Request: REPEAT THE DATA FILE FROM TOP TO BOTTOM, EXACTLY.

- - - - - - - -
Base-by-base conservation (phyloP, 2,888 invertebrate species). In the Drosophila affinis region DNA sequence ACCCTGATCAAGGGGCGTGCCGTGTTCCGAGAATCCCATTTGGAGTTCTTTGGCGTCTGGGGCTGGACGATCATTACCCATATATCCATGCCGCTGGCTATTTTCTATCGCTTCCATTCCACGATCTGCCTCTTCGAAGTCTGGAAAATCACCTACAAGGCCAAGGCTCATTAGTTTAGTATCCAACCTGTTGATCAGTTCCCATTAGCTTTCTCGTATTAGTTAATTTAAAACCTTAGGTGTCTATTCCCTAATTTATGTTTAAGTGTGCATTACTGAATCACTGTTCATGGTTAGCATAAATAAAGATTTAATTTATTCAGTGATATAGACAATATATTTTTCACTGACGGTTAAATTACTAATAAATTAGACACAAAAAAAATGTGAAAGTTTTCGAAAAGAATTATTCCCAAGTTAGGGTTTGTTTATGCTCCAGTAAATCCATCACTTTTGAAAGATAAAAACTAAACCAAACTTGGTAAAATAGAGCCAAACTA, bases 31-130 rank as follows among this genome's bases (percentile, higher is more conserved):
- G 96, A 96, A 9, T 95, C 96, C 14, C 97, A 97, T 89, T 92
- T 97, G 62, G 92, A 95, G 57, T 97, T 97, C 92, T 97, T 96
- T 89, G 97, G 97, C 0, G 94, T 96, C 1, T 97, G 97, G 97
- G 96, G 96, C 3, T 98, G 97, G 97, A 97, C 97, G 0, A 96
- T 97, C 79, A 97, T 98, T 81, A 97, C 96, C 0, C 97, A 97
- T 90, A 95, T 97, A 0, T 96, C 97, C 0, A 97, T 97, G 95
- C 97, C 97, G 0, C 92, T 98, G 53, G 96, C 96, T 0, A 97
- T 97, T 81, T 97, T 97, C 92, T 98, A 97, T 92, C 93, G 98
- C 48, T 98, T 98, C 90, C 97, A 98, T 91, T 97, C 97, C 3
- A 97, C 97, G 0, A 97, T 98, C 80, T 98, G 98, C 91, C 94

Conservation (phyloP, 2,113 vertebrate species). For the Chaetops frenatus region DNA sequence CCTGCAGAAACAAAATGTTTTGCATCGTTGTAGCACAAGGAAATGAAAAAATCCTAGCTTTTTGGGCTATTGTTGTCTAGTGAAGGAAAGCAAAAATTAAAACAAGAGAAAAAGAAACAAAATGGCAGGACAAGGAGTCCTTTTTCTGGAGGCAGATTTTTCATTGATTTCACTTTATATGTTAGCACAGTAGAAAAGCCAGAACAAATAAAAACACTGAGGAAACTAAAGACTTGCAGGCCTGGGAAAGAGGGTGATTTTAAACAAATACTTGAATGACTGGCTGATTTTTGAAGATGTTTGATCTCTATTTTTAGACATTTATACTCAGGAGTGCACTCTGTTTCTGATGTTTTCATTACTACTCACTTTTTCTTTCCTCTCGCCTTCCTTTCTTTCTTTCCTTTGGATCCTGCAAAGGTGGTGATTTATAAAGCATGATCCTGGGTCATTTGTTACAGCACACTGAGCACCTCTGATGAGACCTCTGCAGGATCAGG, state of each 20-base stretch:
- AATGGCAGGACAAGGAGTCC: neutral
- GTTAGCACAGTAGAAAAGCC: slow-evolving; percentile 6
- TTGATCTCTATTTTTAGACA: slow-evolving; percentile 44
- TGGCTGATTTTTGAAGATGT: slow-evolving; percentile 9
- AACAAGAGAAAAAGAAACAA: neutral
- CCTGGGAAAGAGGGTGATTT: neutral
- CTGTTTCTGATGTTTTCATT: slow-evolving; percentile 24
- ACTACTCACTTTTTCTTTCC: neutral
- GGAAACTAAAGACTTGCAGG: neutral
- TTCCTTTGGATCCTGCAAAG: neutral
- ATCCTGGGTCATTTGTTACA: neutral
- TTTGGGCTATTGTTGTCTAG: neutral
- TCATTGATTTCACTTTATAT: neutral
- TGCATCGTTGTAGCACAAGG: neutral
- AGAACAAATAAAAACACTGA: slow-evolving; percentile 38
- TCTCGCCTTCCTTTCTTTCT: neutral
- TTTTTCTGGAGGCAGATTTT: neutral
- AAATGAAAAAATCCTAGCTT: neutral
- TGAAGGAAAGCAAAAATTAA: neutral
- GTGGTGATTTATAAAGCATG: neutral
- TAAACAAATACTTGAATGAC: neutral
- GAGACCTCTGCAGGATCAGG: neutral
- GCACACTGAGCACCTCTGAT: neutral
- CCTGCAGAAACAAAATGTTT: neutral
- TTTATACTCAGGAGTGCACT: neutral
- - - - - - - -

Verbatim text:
Base-by-base conservation (phyloP, 2,888 invertebrate species). In the Drosophila affinis region DNA sequence ACCCTGATCAAGGGGCGTGCCGTGTTCCGAGAATCCCATTTGGAGTTCTTTGGCGTCTGGGGCTGGACGATCATTACCCATATATCCATGCCGCTGGCTATTTTCTATCGCTTCCATTCCACGATCTGCCTCTTCGAAGTCTGGAAAATCACCTACAAGGCCAAGGCTCATTAGTTTAGTATCCAACCTGTTGATCAGTTCCCATTAGCTTTCTCGTATTAGTTAATTTAAAACCTTAGGTGTCTATTCCCTAATTTATGTTTAAGTGTGCATTACTGAATCACTGTTCATGGTTAGCATAAATAAAGATTTAATTTATTCAGTGATATAGACAATATATTTTTCACTGACGGTTAAATTACTAATAAATTAGACACAAAAAAAATGTGAAAGTTTTCGAAAAGAATTATTCCCAAGTTAGGGTTTGTTTATGCTCCAGTAAATCCATCACTTTTGAAAGATAAAAACTAAACCAAACTTGGTAAAATAGAGCCAAACTA, bases 31-130 rank as follows among this genome's bases (percentile, higher is more conserved):
- G 96, A 96, A 9, T 95, C 96, C 14, C 97, A 97, T 89, T 92
- T 97, G 62, G 92, A 95, G 57, T 97, T 97, C 92, T 97, T 96
- T 89, G 97, G 97, C 0, G 94, T 96, C 1, T 97, G 97, G 97
- G 96, G 96, C 3, T 98, G 97, G 97, A 97, C 97, G 0, A 96
- T 97, C 79, A 97, T 98, T 81, A 97, C 96, C 0, C 97, A 97
- T 90, A 95, T 97, A 0, T 96, C 97, C 0, A 97, T 97, G 95
- C 97, C 97, G 0, C 92, T 98, G 53, G 96, C 96, T 0, A 97
- T 97, T 81, T 97, T 97, C 92, T 98, A 97, T 92, C 93, G 98
- C 48, T 98, T 98, C 90, C 97, A 98, T 91, T 97, C 97, C 3
- A 97, C 97, G 0, A 97, T 98, C 80, T 98, G 98, C 91, C 94

Conservation (phyloP, 2,113 vertebrate species). For the Chaetops frenatus region DNA sequence CCTGCAGAAACAAAATGTTTTGCATCGTTGTAGCACAAGGAAATGAAAAAATCCTAGCTTTTTGGGCTATTGTTGTCTAGTGAAGGAAAGCAAAAATTAAAACAAGAGAAAAAGAAACAAAATGGCAGGACAAGGAGTCCTTTTTCTGGAGGCAGATTTTTCATTGATTTCACTTTATATGTTAGCACAGTAGAAAAGCCAGAACAAATAAAAACACTGAGGAAACTAAAGACTTGCAGGCCTGGGAAAGAGGGTGATTTTAAACAAATACTTGAATGACTGGCTGATTTTTGAAGATGTTTGATCTCTATTTTTAGACATTTATACTCAGGAGTGCACTCTGTTTCTGATGTTTTCATTACTACTCACTTTTTCTTTCCTCTCGCCTTCCTTTCTTTCTTTCCTTTGGATCCTGCAAAGGTGGTGATTTATAAAGCATGATCCTGGGTCATTTGTTACAGCACACTGAGCACCTCTGATGAGACCTCTGCAGGATCAGG, state of each 20-base stretch:
- AATGGCAGGACAAGGAGTCC: neutral
- GTTAGCACAGTAGAAAAGCC: slow-evolving; percentile 6
- TTGATCTCTATTTTTAGACA: slow-evolving; percentile 44
- TGGCTGATTTTTGAAGATGT: slow-evolving; percentile 9
- AACAAGAGAAAAAGAAACAA: neutral
- CCTGGGAAAGAGGGTGATTT: neutral
- CTGTTTCTGATGTTTTCATT: slow-evolving; percentile 24
- ACTACTCACTTTTTCTTTCC: neutral
- GGAAACTAAAGACTTGCAGG: neutral
- TTCCTTTGGATCCTGCAAAG: neutral
- ATCCTGGGTCATTTGTTACA: neutral
- TTTGGGCTATTGTTGTCTAG: neutral
- TCATTGATTTCACTTTATAT: neutral
- TGCATCGTTGTAGCACAAGG: neutral
- AGAACAAATAAAAACACTGA: slow-evolving; percentile 38
- TCTCGCCTTCCTTTCTTTCT: neutral
- TTTTTCTGGAGGCAGATTTT: neutral
- AAATGAAAAAATCCTAGCTT: neutral
- TGAAGGAAAGCAAAAATTAA: neutral
- GTGGTGATTTATAAAGCATG: neutral
- TAAACAAATACTTGAATGAC: neutral
- GAGACCTCTGCAGGATCAGG: neutral
- GCACACTGAGCACCTCTGAT: neutral
- CCTGCAGAAACAAAATGTTT: neutral
- TTTATACTCAGGAGTGCACT: neutral